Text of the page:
Tuesday, December 23, 2008

A Word from Ezra & Nehemiah

Read - Think - Apply

…the emphasis on purity concerned mainly those things from the world in which the Jews lived that were incompatible with the principles of their religion. The most dangerous threat came from a surrogate of their religion, such as the Samaritan or Ammonite form. In opposition to this, Ezra and Nehemiah stressed the pure or orthodox form, a tendency already present, for example, in 1-2 Kings against the syncretistic religion of the northern kingdom. The Jewish exiles came to live in Judah surrounded by all kinds of religions as well as surrogates of their own religion. They were poor and to a certain extent depended on their foreign neighbours for business. It was impossible to exclude foreign contact. In such circumstances the way of the least resistance would be to accept certain principles of the foreign neighbours in order to live in peaceful co-existence. But these principles might be incompatible with the principles of the Jewish religion, such as the sabbath law (Neh 13). Once they had conceded on certain points, it would become more and more difficult to keep up the principles of their own religion. The next step would be to become so familiar and associate on such a friendly footing with foreigners that intermarriage became possible. The danger of this development was grasped fully by Ezra and Nehemiah…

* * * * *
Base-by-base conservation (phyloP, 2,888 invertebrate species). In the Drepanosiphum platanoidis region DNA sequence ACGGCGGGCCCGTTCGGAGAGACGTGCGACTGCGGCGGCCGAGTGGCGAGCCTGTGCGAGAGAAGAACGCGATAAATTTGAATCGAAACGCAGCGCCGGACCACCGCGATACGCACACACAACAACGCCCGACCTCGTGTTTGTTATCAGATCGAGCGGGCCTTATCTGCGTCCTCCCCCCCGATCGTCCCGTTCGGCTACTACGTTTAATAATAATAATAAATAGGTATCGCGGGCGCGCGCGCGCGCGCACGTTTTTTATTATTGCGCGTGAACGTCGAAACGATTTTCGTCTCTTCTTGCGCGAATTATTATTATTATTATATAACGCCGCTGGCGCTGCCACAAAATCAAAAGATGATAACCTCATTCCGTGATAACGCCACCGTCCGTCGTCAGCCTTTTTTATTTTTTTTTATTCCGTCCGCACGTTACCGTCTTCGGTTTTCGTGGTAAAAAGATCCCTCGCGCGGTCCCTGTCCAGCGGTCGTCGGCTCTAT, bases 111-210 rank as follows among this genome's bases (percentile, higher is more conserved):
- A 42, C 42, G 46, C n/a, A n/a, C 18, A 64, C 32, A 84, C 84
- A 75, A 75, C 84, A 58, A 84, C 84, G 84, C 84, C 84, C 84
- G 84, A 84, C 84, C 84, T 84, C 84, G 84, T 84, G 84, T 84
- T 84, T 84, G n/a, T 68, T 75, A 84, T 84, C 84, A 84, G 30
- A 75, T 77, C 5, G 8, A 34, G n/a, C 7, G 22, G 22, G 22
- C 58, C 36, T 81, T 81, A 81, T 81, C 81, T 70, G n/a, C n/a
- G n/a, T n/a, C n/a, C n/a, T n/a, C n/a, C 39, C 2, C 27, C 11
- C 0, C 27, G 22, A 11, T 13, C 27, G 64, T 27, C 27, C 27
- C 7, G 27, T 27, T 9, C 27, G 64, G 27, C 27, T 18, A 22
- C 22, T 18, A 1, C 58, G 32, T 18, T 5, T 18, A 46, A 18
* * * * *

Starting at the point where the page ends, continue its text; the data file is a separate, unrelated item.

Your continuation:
Therefore, strong minded leaders like Ezra and Nehemiah were necessary to take stern measures to protect the purity of the religion. Ezra and Nehemiah were driven to these actions not out of nationalistic feelings, but from a concern to protect the religious cult of the Lord. In a word, they were religiously motivated. They were also aware of the special call of the returned exiles to serve the Lord in accordance with the prescriptions of the law. They were an elect group with a special mission to serve the Lord in the context of pure religion. It is amazing that such a small, poor group of people could have become the foundation for the development of one of the largest religions of modern times, Christianity. But in the religion of the Lord it is not numbers but purity of heart that counts.

From: The Books of Ezra and Nehemiah – C Fensham (NICOT), p18

Wednesday, December 17, 2008

Christmas Gift

If our greatest need had been information, God would have sent us an educator.

If our greatest need had been technology, God would have sent us a scientist.

If our greatest need had been money, God would have sent us an economist.

If our greatest need had been pleasure, God would have sent us an entertainer.

But our greatest need was forgiveness, so God, in his great love, sent us a Saviour.

(Source unknown)